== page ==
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Two Virgin Atlantic flights depart London’s Heathrow Airport in 2021. The Biden administration on Friday unveiled the framework of its plan for achieving one of the most elusive goals in the fight against global warming: making jet travel more climate-friendly. Anthony Upton/PA via AP, file

The Biden administration on Friday unveiled the framework of its plan for achieving one of the most elusive goals in the fight against global warming: making jet travel more climate-friendly.

The proposal calls for giving subsidies to support the development of so-called sustainable aviation fuels, capable of powering jet engines from agricultural products. Examples of such fuels include biofuels engineered out of soybeans, diesel made with animal fat and conventional types of ethanol.

Senior White House officials said the program would clean the airline industry while bringing prosperity to rural America.

But environmental groups and some scientists expressed reservations about the plan, which would award subsidies based on a scientific model that has previously been used to justify incentives for corn-based ethanol. Studies have found the gasoline additive is exacerbating climate change.

The new tax credits, created through President Biden’s signature climate law, are meant to spur production of jet fuels that create no more than half the emissions of the petroleum-based product. Each gallon of such fuel qualifies for a tax credit up to $1.75 per gallon.

“The concern is they will end up subsidizing fuels that take an enormous amount of land to produce,” said Tim Searchinger, a senior research scholar at Princeton University. In addition to corn-based ethanol, Searchinger said, the new subsidy could spur massive new production of biofuels made from vegetable oil, with farmland currently being used to grow food replaced by crops harvested for jet fuel production.


That, in turn, could unleash more deforestation around the world as land is cleared to backfill food production displaced in the U.S., Searchinger said.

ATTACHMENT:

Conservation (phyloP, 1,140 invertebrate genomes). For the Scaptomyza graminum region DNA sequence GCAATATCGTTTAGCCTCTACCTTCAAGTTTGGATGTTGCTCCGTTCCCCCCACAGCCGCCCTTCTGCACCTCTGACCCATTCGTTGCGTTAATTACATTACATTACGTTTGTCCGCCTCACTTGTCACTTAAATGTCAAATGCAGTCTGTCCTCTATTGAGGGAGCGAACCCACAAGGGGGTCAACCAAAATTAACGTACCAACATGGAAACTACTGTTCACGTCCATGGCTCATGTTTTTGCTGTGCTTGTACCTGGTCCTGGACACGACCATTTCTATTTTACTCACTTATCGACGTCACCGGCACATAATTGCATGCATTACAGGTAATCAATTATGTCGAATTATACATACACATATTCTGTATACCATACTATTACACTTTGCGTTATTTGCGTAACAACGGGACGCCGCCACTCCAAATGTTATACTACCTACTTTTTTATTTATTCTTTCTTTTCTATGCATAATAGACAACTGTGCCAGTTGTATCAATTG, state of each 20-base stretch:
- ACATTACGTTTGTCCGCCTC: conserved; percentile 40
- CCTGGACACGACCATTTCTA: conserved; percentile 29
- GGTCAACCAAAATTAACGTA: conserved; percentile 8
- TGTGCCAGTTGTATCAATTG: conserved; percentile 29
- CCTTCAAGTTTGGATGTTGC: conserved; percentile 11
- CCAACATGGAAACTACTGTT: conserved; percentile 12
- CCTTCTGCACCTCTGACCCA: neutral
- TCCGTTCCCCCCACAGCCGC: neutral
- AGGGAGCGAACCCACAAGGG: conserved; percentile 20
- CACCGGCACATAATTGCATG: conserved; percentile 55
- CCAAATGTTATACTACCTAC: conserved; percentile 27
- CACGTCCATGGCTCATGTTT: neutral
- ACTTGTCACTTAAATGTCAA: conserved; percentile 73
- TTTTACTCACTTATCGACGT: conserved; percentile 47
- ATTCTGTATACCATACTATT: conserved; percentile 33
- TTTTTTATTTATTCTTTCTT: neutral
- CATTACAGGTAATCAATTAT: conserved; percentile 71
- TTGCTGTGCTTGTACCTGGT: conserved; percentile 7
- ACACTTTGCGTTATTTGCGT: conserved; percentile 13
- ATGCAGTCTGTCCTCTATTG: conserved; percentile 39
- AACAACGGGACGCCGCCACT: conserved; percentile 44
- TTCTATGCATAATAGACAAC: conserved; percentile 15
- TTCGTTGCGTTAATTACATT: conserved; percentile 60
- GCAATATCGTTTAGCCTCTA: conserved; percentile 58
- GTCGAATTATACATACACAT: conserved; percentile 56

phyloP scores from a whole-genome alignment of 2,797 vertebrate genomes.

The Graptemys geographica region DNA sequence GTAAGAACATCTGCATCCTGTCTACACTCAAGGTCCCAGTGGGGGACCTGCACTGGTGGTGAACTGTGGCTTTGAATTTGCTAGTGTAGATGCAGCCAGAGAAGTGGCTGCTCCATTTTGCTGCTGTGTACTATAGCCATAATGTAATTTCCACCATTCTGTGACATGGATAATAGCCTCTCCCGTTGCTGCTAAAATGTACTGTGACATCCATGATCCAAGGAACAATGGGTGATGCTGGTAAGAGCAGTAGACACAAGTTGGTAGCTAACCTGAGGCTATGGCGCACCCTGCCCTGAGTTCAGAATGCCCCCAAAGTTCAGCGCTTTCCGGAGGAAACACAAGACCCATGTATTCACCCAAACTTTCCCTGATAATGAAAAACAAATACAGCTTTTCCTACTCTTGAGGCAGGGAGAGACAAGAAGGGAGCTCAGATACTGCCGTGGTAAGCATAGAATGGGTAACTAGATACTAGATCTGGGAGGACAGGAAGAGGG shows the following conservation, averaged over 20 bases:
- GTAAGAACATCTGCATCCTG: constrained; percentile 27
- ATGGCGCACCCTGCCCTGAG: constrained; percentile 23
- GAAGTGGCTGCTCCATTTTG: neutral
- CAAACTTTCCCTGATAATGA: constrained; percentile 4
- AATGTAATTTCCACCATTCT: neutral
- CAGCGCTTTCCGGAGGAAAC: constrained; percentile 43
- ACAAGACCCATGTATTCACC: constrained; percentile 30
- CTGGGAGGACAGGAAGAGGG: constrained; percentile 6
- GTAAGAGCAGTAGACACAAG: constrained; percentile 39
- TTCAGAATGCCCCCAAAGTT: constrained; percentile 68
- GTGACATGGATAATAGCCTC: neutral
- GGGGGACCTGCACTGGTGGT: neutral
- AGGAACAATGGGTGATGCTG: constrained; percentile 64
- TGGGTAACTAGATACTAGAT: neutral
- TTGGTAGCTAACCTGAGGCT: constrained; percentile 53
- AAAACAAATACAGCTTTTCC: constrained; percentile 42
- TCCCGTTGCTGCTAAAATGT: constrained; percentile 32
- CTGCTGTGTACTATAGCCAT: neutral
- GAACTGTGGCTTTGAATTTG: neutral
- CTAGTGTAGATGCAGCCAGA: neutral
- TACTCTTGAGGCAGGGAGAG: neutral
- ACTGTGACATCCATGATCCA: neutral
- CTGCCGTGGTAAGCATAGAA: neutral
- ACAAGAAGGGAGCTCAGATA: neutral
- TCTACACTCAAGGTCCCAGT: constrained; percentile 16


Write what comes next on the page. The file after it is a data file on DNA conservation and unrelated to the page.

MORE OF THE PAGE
Administration officials said on a call with reporters Thursday that they are carefully weighing such concerns. Agencies are in the process of updating the scientific model for gauging climate friendliness of jet fuels, they said, and it will be revised to factor in the emissions impact of cropland converted from food to fuel production. Federal agencies plan to complete their revisions by March 1.

“The sustainable aviation fuel industry is a potential 36 billion gallon industry that, for all intents and purposes, is just getting started,” Agriculture Secretary Tom Vilsack said on the call. “This is a big, big deal.”

The announcement thrusts the complicated politics of ethanol and biofuels into an election year. Subsidies for such products are hugely popular in some Midwestern swing states, and industry players are lobbying for maximum flexibility in what products could qualify for the new jet fuel subsidies.

Vilsack said the administration is eager to make eligible as many fuels derived from agricultural products as possible, including those made using nascent technologies such as “climate smart” agriculture and machinery to capture and store emissions. The effectiveness of such technologies is in dispute among scientists and climate economists.

“There are some who argue that when discerning the climate benefits of your fuel, you should be allowed to take credit for carbon a crop absorbs and deposits into the soil,” said Mark Brownstein, a senior vice president overseeing energy transition work at the Environmental Defense Fund. “In theory, that makes sense. But it turns out it is very hard in practice to document whether that is happening and the degree to which the carbon stays permanently stored in the ground.”


Jet travel is one of the most vexing climate problems. While it accounts for only 2% of U.S. greenhouse gas emissions, it is among the most stubborn of any sector. Those emissions are on the rise as the travel industry recovers from the pandemic.

Unlike automobiles, jumbo jets cannot run on batteries. The immense amount of energy they consume makes electrification possible only for small planes making short trips. So the industry has turned to jet fuels that can run existing engines but release fewer emissions when burned. These products, which are typically mixed with traditional jet fuel, are marketed as “sustainable aviation fuel.”

Last month, Virgin Atlantic made the first transatlantic flight powered entirely by sustainable aviation fuel. A company news release said the flight emitted 70% less carbon than a flight powered by petroleum-based jet fuel.

But sustainable aviation fuel accounts for less than 1% of the jet fuel burned in the world. At the moment, much of it is made with waste products such as animal fats or french-fry grease. But the supply of such feedstocks will be exhausted quickly as airlines shift away from petroleum to meet their climate targets.

The U.S. and other countries are scrambling to ramp up production of low-carbon jet fuels that can be produced on a larger scale, aiming to not just meet climate goals but also become dominant players in a fledgling industry with huge growth potential. Vilsack said there is a need for 36 million gallons of the fuel, which is more twice the amount of corn-based ethanol the U.S. produces annually. This new industry, he said, will support 400,000 jobs.

“You can do the math,” Vilsack said. “This is a tremendous opportunity.”